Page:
From the need to respect existing state programs to a call for less “onerous” taxes and regulations, here’s what people had to say about the CAO Act from Senators Schumer, Booker, and Wyden.
Sen. Schumer on Legal Cannabis Plan: “I Will Use My Clout as Majority Leader To Make This a Priority in the Senate”
Schumer said the votes aren’t yet there for the Cannabis Administration and Opportunity Act, which he and Sens. Cory Booker and Ron Wyden formally announced on Wednesday.
Sens. Schumer, Wyden, and Booker Release Most Comprehensive Cannabis Reform Proposal Yet. Here Are the Details.
The Senators are starting with a “discussion draft” ahead of a bill, which is an unprecedented approach for federal cannabis law reform. Public comment will be open until September.
The Cannabis Administration and Opportunity Act is expected to be the most comprehensive reform proposal ever introduced.
The bill’s drafters are seeking to shift from a punitive approach to a public health-focused one, a move supported by a majority of Americans.
While the bill passed out of the House in December, it still faces a steep climb in the new Congress. And, all eyes remain on another, more comprehensive reform bill, expected soon.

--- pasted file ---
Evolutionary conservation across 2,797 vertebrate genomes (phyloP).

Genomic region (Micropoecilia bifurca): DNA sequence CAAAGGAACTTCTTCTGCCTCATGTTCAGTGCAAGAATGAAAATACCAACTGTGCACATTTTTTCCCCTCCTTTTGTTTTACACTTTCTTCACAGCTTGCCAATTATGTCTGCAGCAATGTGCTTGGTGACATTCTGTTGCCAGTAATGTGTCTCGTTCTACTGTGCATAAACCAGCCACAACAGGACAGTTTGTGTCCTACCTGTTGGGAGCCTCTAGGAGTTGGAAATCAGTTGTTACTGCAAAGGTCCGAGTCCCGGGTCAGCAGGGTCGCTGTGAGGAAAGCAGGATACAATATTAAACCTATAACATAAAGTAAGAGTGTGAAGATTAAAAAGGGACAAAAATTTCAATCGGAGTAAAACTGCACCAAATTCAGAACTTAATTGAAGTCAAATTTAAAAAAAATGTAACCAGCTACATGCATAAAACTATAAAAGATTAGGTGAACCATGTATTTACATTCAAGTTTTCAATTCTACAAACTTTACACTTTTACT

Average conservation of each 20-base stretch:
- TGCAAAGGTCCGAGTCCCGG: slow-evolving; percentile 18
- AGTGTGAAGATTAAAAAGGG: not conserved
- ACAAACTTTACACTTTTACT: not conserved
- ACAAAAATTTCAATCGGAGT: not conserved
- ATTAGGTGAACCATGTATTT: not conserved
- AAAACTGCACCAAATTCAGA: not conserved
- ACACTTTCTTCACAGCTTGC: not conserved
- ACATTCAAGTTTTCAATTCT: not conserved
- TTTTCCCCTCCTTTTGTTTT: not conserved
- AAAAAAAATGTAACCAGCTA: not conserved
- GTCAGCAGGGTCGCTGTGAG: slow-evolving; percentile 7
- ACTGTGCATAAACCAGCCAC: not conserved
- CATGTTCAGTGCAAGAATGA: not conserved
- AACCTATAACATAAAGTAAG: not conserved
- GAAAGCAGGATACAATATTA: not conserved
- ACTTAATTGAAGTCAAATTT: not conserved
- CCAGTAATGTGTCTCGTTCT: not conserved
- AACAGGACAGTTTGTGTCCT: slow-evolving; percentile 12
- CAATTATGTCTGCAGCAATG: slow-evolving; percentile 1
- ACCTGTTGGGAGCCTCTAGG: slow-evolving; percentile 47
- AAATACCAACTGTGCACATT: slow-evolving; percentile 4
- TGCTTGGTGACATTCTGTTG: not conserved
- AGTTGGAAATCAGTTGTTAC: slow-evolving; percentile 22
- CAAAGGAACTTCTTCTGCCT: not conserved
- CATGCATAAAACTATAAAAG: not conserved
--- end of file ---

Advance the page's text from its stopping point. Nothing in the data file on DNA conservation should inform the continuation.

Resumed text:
But, all eyes are on a bill to come from Senate Majority Leader Chuck Schumer that is expected to be the most comprehensive cannabis reform legislation yet.
While the House vote was expected, it remains less clear whether the Senate will pass the SAFE Banking Act, which would provide safe harbor to banks wanting to work with the cannabis industry.
Just over three months into 2021, at least three powerful groups have formed to push Congress on cannabis legalization.
The SAFE Banking Act, reintroduced this week, would expand the cannabis industry and move it away from a cash-only business, which lawmakers describe as a “public safety crisis.”
The bill offers a narrow fix for one of the cannabis industry’s biggest hurdles: access to banking. It does not address other areas of cannabis law reform, like expungement or equity.
The cannabis industry has fielded business disasters, from fires to COVID-19, mostly without the types of insurance other businesses are afforded. That could change.
Today, there are more cannabis-focused groups than ever before. Now, coalitions are forming to unify those groups and to streamline cannabis conversations with Congress members.
Major legislation has a chance to get through Congress, but will advocates push in the same direction?
A Republican-controlled Senate has proven to be a hurdle for cannabis legislation in Congress. Now that the Georgia runoff elections handed control to Democrats, the path has been cleared.